Social and emotional learning (SEL) and Multi-Tiered System of Supports (MTSS) go hand in hand. Developing social and emotional skills in youth has shown to be effective at improving academic outcomes for all students – from the valedictorian to the student most at-risk of dropping out. There are many ways SEL can support your school’s MTSS framework. These tips and specific strategies will ensure all students receive the supports they need to achieve success.
Tier I (All students)
Research consistently shows that all students can benefit from SEL screening and programming ― even students who are succeeding academically. SEL can address overt issues as well as latent ones that haven’t yet manifested themselves into academic risk or negative behaviors.
The best SEL programs promote building social and emotional skills with all students. This can include a focus on school climate and culture, quality evidence-based SEL instruction, and integration of SEL into all areas of academic instruction. Other components can include strong parental involvement and the use of high-quality SEL assessments to facilitate data-driven decision-making.
The DESSA is a research-based SEL assessment with strong reliability and validity. Used within Aperture Education’s Evo Social/Emotional system, schools can easily measure the social and emotional competence of all students. Robust reporting tools enable schools to identify which students need additional supports. Keep in mind that the results may surprise you ― even your best students may be struggling and could benefit from SEL!
Another way schools can promote SEL with all students is with a morning meeting. At the start of each day, educators should check-in with their students to address any issues that may be going on with their students. Initiate the conversation by telling students about a personal experience you had with a certain social and emotional competency, such as stress. Then, ask students to share experiences they’ve had and talk about ways to work through those issues. It’s important to use common language around social and emotional concepts and behavior. Then, once a week or so, devote additional time to address a specific SEL topic, such as managing stress, bullying prevention, or self-management strategies.
Students who fall in Tier II of the MTSS model require more intensified classroom and small group interventions. This group typically comprises 7-10% of your student population and can be identified with screeners such as the DESSA. You can also identify students by looking at your school’s behavior reports. Unfortunately, a handful of students are typically responsible for the majority of behavior infractions. These students can also benefit from Tier II or Tier III supports.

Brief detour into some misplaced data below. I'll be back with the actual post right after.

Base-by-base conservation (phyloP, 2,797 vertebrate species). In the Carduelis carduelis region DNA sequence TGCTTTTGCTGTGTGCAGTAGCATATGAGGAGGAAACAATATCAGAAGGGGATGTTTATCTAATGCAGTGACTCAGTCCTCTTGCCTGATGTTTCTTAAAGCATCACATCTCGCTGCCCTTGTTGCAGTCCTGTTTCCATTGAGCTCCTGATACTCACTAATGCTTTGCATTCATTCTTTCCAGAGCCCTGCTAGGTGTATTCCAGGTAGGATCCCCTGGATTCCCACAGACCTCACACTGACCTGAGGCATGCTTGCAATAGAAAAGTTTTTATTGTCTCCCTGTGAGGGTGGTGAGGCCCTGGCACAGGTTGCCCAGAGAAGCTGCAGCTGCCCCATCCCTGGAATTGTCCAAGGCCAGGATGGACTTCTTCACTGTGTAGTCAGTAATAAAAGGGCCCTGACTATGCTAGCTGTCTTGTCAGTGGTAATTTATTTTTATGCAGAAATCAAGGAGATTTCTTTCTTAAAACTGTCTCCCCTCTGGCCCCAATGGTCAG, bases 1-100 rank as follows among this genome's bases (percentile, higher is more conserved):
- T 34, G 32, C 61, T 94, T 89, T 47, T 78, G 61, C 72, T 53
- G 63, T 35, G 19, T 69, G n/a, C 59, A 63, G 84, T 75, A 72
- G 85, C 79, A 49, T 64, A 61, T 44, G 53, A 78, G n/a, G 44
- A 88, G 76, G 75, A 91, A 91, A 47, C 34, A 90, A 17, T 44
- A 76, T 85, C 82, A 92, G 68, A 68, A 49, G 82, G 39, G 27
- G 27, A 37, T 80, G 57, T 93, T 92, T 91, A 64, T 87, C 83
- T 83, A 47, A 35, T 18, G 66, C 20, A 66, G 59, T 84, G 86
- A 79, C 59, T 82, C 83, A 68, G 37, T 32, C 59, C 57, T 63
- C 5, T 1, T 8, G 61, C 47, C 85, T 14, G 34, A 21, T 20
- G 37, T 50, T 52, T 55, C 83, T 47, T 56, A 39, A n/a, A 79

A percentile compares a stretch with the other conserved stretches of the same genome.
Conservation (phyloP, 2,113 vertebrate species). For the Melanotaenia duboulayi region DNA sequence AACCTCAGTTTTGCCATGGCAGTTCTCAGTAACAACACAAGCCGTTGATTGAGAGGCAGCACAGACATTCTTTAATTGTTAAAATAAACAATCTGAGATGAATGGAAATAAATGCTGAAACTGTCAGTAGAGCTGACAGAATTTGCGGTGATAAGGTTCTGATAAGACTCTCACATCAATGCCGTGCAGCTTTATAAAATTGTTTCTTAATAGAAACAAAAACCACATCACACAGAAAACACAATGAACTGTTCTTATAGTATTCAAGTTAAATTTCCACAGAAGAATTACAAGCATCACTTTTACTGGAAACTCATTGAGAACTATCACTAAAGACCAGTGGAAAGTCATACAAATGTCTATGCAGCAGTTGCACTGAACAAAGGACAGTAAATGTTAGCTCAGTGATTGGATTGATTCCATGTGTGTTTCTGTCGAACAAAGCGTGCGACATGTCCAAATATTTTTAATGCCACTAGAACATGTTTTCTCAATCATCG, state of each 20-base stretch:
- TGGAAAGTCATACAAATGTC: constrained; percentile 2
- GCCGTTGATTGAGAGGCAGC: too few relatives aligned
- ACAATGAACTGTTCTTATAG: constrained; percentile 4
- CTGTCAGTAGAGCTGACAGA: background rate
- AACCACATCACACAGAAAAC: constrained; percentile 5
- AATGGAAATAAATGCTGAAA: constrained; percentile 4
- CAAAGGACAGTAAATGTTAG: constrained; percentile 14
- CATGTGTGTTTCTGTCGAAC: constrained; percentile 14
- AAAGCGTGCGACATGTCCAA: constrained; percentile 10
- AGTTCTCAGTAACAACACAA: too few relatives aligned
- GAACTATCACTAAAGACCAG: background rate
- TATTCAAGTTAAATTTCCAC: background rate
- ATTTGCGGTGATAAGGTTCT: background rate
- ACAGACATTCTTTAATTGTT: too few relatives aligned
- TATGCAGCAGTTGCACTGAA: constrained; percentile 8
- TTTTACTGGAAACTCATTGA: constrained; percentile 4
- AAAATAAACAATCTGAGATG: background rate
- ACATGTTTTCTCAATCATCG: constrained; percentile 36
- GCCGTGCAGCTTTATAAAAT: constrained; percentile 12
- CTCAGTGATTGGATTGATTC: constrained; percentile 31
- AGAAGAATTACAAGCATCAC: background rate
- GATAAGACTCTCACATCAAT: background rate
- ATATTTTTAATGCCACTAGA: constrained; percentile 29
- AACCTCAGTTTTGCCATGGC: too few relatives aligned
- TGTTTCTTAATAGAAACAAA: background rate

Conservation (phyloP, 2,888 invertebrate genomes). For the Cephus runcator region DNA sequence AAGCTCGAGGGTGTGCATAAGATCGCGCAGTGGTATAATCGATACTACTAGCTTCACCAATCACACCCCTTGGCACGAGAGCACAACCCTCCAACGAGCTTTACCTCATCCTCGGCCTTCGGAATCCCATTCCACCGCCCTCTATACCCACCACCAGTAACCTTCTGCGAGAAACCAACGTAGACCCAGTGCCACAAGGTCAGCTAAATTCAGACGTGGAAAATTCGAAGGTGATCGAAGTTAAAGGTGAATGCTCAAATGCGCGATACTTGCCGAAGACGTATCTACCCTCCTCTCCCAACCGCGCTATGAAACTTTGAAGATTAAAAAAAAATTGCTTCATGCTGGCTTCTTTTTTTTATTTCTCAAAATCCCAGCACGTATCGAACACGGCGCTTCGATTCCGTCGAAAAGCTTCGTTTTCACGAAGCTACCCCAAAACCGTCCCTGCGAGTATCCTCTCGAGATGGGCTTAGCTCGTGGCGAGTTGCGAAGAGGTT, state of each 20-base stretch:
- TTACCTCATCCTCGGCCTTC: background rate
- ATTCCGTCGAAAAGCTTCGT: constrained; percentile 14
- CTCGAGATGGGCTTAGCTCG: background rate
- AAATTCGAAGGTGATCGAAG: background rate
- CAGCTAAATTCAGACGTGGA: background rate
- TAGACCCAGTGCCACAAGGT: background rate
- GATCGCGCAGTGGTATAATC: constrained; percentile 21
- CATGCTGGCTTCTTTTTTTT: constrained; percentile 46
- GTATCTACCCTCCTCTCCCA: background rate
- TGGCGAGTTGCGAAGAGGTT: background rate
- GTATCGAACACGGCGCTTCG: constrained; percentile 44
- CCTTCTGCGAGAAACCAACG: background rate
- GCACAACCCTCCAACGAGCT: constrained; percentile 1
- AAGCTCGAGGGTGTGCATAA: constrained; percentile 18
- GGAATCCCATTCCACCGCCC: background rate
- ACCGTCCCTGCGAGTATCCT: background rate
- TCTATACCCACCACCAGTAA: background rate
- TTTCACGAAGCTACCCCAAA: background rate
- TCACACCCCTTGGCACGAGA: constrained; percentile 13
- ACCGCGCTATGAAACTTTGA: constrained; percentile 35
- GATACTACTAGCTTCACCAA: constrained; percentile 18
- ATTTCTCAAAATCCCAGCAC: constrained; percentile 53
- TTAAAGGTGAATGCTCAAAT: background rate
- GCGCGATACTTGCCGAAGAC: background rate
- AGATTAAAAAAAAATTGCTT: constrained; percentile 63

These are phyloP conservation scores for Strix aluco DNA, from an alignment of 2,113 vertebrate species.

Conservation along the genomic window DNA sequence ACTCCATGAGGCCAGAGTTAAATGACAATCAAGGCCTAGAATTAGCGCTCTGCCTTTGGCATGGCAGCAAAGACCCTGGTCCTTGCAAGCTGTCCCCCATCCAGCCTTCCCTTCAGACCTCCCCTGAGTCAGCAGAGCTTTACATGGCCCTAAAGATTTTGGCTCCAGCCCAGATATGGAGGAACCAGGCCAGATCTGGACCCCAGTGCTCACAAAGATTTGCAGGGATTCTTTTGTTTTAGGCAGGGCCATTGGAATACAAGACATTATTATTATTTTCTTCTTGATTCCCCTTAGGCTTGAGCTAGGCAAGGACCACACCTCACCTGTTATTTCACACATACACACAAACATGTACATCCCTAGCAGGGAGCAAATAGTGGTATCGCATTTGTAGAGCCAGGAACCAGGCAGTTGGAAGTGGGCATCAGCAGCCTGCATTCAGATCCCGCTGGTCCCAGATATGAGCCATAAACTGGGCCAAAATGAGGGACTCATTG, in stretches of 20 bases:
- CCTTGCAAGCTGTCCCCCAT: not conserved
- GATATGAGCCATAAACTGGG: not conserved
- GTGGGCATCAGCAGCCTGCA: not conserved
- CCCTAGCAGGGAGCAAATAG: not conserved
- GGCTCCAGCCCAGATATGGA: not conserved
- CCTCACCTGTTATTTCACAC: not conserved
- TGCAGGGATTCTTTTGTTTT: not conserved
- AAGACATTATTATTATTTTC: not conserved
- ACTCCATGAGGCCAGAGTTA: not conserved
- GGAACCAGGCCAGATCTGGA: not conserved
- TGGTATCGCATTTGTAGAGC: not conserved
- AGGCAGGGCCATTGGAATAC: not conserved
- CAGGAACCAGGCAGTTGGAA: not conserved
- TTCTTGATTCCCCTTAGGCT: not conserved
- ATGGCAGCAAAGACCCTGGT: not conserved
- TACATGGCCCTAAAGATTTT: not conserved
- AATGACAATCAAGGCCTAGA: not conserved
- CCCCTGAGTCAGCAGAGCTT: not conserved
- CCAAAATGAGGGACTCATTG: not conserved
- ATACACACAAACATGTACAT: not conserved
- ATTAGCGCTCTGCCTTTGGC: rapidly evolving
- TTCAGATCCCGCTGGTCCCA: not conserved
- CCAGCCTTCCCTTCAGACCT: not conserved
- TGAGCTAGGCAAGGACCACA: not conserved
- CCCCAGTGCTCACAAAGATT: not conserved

SEL curriculum is highly effective with Tier II students. Working in small groups, you can use SEL instruction to improve students’ social and emotional skills. Click here to access a free Evo SEL Intervention Strategy.
Keep in mind that many schools have found that the most effective Tier II interventions include a Tier I component. One model to consider is a school-wide SEL curriculum. Before and after the full-group instruction, counselors should work with Tier II students to give them additional time to learn and practice the skills of the lesson. This model has shown to be more effective at helping Tier II students than if they only participated in the SEL lessons on their own.
Some students need more intensive one-on-one support. Typically Tier III students meet with a guidance counselor, social worker, or other specialized educator. In addition to one-on-one sessions, counselors should be involved in classroom instruction with these students. This is important so students learn how to apply the skills they’re learning.
One way to integrate small group supports with Tier III students is to start a lunch group. Ask a Tier III student to lunch, and ask the student to bring along two friends. Over lunch you can focus on a particular social and emotional skill, such as importance of peer supports, and guide the conversation around that topic with the students. This technique can reduce stigma against the at-risk student, since on the surface it just appears the student has invited some friends to lunch.
All students can benefit from SEL, and there are many ways to integrate this critical instruction within your MTSS. SEL can support the needs of students within each tier level of your MTSS. Try incorporating the tips and strategies outlined above to support the social and emotional needs of your students and ensure their academic success. Fill out the form below to contact our experts at Aperture Education to get started today!